Duty exists to accommodate medicinal pot in condos: De Vellis
By AdvocateDaily.com Staff
While the legalization of recreational cannabis should not have much of an impact for condos that have banned smoking, accommodations must be made for those using medical cannabis, says Toronto condo lawyer John De Vellis.
Recreational cannabis became legal in Canada on Oct. 17, but many condominium corporations had already passed rules governing smoking, says De Vellis, a partner with Shibley Righton LLP.
He tells AdovcateDaily.com that tobacco smoking rules that were already in place in individual condos apply to residents and their guests regarding recreational cannabis smoking.
"Generally, the no-smoking rules apply to tobacco and marijuana, and are treated the same," he says. "If the rule is you can't smoke tobacco, that will be the rule for cannabis."
Even though both substances are legal, condo corporations can pass rules prohibiting use on their premises, De Vellis says.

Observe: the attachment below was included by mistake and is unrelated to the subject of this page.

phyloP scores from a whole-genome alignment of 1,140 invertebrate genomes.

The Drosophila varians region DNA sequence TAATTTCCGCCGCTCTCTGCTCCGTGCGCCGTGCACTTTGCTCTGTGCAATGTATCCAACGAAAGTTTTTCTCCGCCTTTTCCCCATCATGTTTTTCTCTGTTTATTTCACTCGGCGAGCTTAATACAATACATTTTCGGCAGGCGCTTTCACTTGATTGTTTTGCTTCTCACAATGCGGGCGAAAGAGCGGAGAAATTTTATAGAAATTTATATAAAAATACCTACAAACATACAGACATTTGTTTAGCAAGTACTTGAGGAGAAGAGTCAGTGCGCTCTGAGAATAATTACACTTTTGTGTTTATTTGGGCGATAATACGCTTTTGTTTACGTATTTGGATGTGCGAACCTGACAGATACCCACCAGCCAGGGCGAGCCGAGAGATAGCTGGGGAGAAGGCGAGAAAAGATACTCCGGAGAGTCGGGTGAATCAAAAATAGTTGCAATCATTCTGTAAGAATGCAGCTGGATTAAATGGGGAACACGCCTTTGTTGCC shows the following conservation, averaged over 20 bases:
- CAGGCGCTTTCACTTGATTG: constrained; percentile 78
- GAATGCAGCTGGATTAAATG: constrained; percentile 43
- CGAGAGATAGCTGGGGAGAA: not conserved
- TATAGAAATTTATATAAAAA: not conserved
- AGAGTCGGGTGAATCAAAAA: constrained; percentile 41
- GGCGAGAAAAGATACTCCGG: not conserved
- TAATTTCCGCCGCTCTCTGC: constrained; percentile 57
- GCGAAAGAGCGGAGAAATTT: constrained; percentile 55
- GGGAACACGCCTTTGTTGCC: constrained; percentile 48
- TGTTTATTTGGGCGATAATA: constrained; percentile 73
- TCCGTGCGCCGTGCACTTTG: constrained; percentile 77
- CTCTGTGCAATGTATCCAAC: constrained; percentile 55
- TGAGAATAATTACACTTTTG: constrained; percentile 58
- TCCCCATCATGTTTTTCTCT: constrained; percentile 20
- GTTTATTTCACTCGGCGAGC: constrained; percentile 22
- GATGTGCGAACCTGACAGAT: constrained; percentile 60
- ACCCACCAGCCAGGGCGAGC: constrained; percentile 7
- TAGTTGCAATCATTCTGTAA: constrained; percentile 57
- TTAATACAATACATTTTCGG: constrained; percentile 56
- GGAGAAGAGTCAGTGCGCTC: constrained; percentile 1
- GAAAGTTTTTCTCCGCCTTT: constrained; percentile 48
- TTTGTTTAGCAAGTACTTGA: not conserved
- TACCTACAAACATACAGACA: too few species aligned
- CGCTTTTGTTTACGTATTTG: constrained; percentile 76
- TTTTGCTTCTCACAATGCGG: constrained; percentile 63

"But if there’s a medical issue, it’s treated on a case-by-case basis," he says. "They’ll look at the medical evidence, whether the person has a medical reason that requires them to smoke in the unit and then what accommodations are possible.
"It's a little different than a workplace situation because this person is at home, they have a disability and they want to smoke in their residence.”
He says those who work in a condo and require medical marijuana may face different considerations if their position is safety-sensitive. Employers must consider accommodations a disability to the point of “undue hardship” and bona fide occupational requirements, such as safety rules, must also be taken into account. Each accommodation request must be dealt with based on the context of the case, but a recent ruling emphasized safety over accommodation.
"The [workplace] policy itself does not close the door to accommodating employees who use medical marijuana but may restrict such accommodation to a non-safety sensitive job," adjudicator Colin Johnston wrote in the decision.
De Vellis says accommodation for medical purposes often allows residents to smoke in their homes, but they may have to be retrofitted by installing air filters to prevent smoke from entering neighbouring units.
"A condo corporation has a general procedural duty to work with the person on what, if any, accommodation may be required, but one person's accommodation can't detrimentally affect everyone else,” he says.
"Medicinal marijuana has been around for some time, but with recreational use, there may be more complaints," says De Vellis.